Black bear cub in Oregon euthanized after too much human contact

June 20, 2019 by  
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After months of eating trail mix and making human friends, a black bear cub had to be euthanized in Oregon. According to state officials, the unfortunate incident is a reminder to tourists and locals that bears and all wildlife should never be fed or engaged with. Visitors at a boat launch on Hagg Lake frequently saw the bear cub, and many continued to leave food and take photos with the bear. After the Washington County Sheriff’s Office received numerous calls about bear cub sightings and noticed circulating social media photos of “selfies” with the bear cub, they investigated the sightings and set out a trap. Deputies are working to get this bear cub near Hagg Lake to go back into the woods… please stay away from the area near Boat Ramp A. pic.twitter.com/tI8m5yTbyk — WCSO Oregon (@WCSOOregon) June 13, 2019 The state officials eventually caught the bear cub with the intention of releasing him farther into the forest , away from busy roads and popular family recreation sites. However, upon realizing that the bear was not fearful when they approached and instead had become very comfortable around humans, the officials reported that they had no choice but to euthanize the cub. Related: Seven commandments of leave no trace camping “This is a classic example of why we implore members of the public not to feed bears,” wildlife biologist Kurt Licence said in a statement. “While the individuals who put food out for this bear may have had good intentions, bears should never, ever be fed.” According to Oregon state law, it is illegal to scatter food to attract or lure wildlife . The Oregon Department of Fish and Wildlife explained that miscellaneous food can not only make bears sick, it can also cause them to become habituated to human interaction. This dependency and comfort opens the door for dangerous encounters, especially when the bears become older and larger. Many people expressed outrage upon hearing news of the killing; however, most understood that the state officials had no choice and that the situation could have been avoided by those who fed the bear. “They got the bear killed and that’s not OK,” local resident and frequent visitor to Hagg Lake Jennifer Harrison told the local news . “They tried to do something they thought was a good thing, but it ended up getting the bear killed, so please do not feed the bears.” Rangers guessed that the bear cub was approximately 3 years old. Via Huffington Post Image via Keaton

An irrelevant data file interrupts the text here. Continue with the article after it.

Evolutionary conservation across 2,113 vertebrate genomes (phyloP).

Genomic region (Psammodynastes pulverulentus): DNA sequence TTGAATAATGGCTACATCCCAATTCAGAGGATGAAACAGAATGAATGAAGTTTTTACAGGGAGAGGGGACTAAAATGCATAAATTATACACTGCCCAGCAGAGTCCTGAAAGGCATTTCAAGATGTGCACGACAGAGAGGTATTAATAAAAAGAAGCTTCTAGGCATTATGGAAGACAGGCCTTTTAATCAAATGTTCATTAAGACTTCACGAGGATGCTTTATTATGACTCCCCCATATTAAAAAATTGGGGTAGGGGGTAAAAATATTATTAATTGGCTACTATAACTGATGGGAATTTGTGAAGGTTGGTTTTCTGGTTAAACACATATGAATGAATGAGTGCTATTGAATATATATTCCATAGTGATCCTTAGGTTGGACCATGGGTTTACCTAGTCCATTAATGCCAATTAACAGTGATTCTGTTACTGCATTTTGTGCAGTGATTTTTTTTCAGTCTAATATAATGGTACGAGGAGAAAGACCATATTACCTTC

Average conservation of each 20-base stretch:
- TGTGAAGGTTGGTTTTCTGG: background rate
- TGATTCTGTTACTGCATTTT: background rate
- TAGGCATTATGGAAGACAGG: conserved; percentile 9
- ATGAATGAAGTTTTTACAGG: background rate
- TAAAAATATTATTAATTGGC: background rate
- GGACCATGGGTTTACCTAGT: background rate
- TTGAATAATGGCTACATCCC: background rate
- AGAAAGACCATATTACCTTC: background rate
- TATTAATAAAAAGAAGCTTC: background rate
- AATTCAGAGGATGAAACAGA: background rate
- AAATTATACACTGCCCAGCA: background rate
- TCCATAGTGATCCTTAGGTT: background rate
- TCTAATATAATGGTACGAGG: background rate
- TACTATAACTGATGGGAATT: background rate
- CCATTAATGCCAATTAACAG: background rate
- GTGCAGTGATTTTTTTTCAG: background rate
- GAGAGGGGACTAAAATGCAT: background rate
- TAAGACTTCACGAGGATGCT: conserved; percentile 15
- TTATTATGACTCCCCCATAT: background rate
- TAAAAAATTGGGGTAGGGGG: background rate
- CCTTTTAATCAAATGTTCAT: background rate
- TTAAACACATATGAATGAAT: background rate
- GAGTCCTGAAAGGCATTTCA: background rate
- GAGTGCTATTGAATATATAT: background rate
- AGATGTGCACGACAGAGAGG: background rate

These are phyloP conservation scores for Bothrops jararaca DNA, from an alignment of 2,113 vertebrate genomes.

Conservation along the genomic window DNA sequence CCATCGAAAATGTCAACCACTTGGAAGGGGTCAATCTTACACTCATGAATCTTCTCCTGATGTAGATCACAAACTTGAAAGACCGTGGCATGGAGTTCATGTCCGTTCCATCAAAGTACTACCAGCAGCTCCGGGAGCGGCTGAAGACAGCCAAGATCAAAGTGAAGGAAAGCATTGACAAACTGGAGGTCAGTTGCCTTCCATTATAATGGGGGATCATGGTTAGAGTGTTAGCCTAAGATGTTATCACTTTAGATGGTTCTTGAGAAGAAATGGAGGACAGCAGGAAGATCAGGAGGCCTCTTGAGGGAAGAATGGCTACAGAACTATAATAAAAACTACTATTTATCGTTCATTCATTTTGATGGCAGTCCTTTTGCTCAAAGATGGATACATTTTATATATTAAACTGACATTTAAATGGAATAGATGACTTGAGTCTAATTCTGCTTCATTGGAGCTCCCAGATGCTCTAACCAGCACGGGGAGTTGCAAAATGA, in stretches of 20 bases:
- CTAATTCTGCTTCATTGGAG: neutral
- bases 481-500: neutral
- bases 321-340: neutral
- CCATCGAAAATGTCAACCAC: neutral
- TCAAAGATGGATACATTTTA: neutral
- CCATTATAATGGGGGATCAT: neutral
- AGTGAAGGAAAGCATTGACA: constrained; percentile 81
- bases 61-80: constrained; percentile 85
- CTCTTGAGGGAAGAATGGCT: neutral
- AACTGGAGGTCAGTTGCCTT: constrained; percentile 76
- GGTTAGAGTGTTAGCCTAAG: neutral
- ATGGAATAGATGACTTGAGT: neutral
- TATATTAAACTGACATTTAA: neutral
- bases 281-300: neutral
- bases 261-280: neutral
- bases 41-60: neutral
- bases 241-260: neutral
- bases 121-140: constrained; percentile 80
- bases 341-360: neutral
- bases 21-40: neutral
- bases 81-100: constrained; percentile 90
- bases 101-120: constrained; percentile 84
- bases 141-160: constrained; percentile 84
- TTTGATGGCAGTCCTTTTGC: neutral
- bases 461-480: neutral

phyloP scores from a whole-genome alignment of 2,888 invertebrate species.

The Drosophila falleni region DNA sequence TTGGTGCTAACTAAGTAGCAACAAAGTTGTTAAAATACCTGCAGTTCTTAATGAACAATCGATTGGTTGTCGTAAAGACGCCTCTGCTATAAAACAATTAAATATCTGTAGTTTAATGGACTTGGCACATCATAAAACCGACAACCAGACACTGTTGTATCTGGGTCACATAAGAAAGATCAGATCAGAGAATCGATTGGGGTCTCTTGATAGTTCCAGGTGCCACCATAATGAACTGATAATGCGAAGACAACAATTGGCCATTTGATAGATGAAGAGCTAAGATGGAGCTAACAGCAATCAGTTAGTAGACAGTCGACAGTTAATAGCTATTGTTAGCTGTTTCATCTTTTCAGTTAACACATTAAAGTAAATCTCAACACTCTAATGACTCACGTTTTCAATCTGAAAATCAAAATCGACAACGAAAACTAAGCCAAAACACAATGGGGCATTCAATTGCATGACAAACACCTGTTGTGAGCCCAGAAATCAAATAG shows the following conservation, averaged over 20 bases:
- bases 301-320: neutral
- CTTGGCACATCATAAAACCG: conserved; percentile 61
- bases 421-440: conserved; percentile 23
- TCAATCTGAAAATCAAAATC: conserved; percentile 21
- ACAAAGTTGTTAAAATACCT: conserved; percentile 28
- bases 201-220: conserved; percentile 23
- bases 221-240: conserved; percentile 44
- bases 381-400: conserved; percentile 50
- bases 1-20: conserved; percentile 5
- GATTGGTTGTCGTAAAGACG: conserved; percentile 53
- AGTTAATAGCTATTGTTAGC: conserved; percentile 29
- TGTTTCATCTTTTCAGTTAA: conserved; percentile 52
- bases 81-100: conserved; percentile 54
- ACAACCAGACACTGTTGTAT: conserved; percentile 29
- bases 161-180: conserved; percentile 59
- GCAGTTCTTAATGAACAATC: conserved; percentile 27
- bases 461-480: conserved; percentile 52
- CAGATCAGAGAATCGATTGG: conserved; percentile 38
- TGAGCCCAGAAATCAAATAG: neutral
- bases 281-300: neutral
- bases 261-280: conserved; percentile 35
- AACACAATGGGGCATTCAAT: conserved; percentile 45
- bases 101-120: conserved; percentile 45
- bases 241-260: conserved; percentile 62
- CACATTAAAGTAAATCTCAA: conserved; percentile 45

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Black bear cub in Oregon euthanized after too much human contact

Experimental timber prototype champions sustainable modular housing for the masses

June 20, 2019 by